The arguments which have just been placed before your Lordships would lead us to this conclusion, if carried into effect, that everybody who goes on the road, whether man, woman, child or dog, ought to insure, so as to be able to be responsible for whatever accident he, she or it may cause. I do not think it is within the province of your Lordships' House to put such a burden on the whole community. I dare say the Government might find some way out of the difficulty, but that is not within our province, nor do I think the Government are likely to take this burden upon themselves. I do not think the suggestion made is one which we as a Select Committee could have considered. That not being possible we still had to face the fact that there was a large number of individuals who had been hurt through no fault of their own and who could not prove negligence on the part of the driver of the car which hurt them, not necessarily because the motor car had not been negligent. We had to consider how on earth we could get some proper compensation for those individuals.

It seemed to me, and I think also to my colleagues, that the only possible way was to assume that the motor car had been negligent, and then let the Court protect the motor car owner from that assumption. The individual who was hurt would therefore have always a possible action against the motorist. This sounds as though we would increase the volume of burden on the insurance company very considerably, but we were assured that there was a very large portion of the population always looking out for motor accidents, who went to the individual who had been hurt and said: "Leave it in my hands, and I will get you what I can out of the company that has insured the car which caused this accident." We were assured that a great many actions were brought in this way. It seemed to me that. it was a very undesirable state of affairs that a person should arrive at the bedside of someone who was ill in consequence of an accident and persuade him to take an action, though possibly he could not produce any real evidence of what had happened, in order to try to compel the insurance company to give some compensation.

For my part I was very much impressed by certain arguments placed before me by someone, I think called the Controller of the Metropolitan Police, who looked after all the people who were in trouble from accidents. He also had under his supervision a very large fleet of cars in the Police service. He pointed out to me—and I drive a motor car myself pretty considerably—that if an accident occurs it is extraordinarily difficult to know what has happened. The thing is over in a flash. You did not think it was going to happen. He gave us an example of most conflicting evidence, which he was sure had been given in perfect good faith, and he argued therefore that it really was almost impossible to get reliable evidence of what actually happened and who was to blame.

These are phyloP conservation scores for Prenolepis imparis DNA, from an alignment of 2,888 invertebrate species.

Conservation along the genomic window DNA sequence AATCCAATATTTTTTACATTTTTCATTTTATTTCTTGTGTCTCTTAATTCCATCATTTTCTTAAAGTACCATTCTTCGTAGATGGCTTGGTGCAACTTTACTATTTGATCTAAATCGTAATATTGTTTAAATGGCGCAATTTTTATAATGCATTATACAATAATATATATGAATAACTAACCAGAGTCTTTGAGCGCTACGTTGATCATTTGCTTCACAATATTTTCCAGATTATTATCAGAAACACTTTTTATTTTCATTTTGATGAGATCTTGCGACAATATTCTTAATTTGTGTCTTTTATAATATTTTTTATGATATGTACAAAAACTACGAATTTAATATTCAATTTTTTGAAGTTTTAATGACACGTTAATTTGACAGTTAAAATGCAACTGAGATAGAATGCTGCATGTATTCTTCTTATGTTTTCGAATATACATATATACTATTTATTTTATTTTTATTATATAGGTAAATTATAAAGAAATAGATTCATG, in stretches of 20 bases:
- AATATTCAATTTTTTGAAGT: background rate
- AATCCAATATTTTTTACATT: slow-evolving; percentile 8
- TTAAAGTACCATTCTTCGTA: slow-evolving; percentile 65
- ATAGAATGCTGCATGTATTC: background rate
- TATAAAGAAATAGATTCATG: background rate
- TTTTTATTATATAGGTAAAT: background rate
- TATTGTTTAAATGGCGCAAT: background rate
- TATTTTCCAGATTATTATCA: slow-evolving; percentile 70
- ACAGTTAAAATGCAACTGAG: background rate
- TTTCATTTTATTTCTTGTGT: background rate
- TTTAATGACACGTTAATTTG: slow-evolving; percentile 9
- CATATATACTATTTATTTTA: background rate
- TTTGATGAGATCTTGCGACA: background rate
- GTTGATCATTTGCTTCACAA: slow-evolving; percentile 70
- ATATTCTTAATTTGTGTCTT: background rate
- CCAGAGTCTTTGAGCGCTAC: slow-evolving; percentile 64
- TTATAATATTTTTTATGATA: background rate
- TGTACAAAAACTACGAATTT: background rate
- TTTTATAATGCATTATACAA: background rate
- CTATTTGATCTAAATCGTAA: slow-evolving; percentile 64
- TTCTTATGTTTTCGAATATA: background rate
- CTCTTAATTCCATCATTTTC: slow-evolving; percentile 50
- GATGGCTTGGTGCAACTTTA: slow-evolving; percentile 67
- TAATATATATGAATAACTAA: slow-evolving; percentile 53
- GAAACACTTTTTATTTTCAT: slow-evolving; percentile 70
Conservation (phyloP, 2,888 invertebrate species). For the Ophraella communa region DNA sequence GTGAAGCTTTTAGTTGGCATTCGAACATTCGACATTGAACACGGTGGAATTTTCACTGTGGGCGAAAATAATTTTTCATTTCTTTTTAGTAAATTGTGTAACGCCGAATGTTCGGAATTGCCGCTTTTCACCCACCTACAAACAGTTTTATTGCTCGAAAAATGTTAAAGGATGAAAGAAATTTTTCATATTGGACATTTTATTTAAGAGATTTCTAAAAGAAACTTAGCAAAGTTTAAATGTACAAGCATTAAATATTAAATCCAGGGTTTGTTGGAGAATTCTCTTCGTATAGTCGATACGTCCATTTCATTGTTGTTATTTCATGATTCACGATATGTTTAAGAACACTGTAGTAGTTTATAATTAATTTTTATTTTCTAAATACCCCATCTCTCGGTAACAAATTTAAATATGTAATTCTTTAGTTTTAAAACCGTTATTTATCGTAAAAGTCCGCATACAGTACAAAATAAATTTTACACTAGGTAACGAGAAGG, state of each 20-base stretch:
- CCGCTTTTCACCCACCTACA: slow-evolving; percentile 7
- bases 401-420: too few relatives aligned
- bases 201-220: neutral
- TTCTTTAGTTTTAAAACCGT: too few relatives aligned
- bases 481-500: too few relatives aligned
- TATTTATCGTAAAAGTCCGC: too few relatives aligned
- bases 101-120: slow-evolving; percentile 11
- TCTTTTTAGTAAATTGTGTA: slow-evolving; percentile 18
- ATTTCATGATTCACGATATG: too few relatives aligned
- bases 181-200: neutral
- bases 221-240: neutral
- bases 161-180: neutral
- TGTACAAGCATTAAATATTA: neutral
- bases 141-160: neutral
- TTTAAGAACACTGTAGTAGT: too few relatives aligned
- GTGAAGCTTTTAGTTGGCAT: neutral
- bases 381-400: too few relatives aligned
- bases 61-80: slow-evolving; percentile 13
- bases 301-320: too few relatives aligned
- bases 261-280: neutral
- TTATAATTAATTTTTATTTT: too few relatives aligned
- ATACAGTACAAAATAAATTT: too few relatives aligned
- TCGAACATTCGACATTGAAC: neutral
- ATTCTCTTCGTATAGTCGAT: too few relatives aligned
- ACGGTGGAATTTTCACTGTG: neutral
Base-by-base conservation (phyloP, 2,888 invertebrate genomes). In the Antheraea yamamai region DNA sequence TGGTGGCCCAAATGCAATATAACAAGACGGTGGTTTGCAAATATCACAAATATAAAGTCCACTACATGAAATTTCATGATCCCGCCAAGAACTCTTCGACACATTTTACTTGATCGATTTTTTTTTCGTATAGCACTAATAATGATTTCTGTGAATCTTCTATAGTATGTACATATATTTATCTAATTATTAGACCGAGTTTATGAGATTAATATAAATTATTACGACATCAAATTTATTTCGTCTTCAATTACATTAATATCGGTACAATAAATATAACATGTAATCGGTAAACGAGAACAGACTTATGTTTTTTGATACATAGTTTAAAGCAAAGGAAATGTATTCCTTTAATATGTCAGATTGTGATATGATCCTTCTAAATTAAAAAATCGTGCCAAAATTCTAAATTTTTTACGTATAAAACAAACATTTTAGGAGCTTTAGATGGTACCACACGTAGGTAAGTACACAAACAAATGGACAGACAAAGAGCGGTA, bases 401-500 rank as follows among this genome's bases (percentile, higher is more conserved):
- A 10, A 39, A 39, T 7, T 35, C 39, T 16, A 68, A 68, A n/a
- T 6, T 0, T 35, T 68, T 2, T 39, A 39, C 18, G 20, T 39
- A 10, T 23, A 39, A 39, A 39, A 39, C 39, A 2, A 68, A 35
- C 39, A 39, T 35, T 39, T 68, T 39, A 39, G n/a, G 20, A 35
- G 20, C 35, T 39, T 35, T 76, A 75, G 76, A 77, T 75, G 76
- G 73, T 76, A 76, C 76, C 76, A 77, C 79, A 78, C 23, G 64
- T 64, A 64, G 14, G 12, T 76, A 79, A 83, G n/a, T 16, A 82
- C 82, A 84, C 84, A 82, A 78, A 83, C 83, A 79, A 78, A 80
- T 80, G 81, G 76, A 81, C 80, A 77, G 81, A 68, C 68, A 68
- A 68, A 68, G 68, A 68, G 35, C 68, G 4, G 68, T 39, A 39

That influenced me a great deal in my belief that the only way was to assume that one party, obviously the one that can be insured, was at fault. I quite agree that logically you ought all to be insured and then this trouble would not occur, but it is almost impossible to imagine such a state of affairs; therefore you must assume that a certain individual has been at fault—the one that can be insured. The community decided some years ago that everybody who owned a motor car should insure against third-party risk, and it seems to me very extraordinary that in doing so it never took any precaution to see how compulsory insurance, which it put on the motorist, was really working, what it really did, and whether it did what was wanted, which was that anybody who was hurt by a motor car would really get his proper compensation if he had received injury through no fault of his own.

That is what I should have thought, but I have found since I have been Chairman of this Committee that it is by no means that. Anybody can get compensation who can prove that the driver was negligent. But because somebody else causes the car to swerve that rules out the car and the insurance of the car. He cannot recover from the cyclist on the other side of the road which caused the car to swerve into the ditch because the cyclist is not insured. I presume that the noble Earl, like all of us, is insured for himself and his car, so that is all right. But the individuals who are hurt through no fault of their own and who have great difficulty in knowing whether they are entitled to bring an action are, it seems to me, distinctly to be pitied, and it also seemed to members of the Committee that some time ago the community must have intended that these people should receive compensation. We could devise nothing better than the provisions which we reported last autumn, and the main provisions of which stand in the Bill which has now been introduced. It seems to me that we have no alternative but to ask your Lordships to give this Bill a Second Reading, and, I hope, a Third Reading too. Let us hope that some day it may be passed and that the Government will not be adamant about time.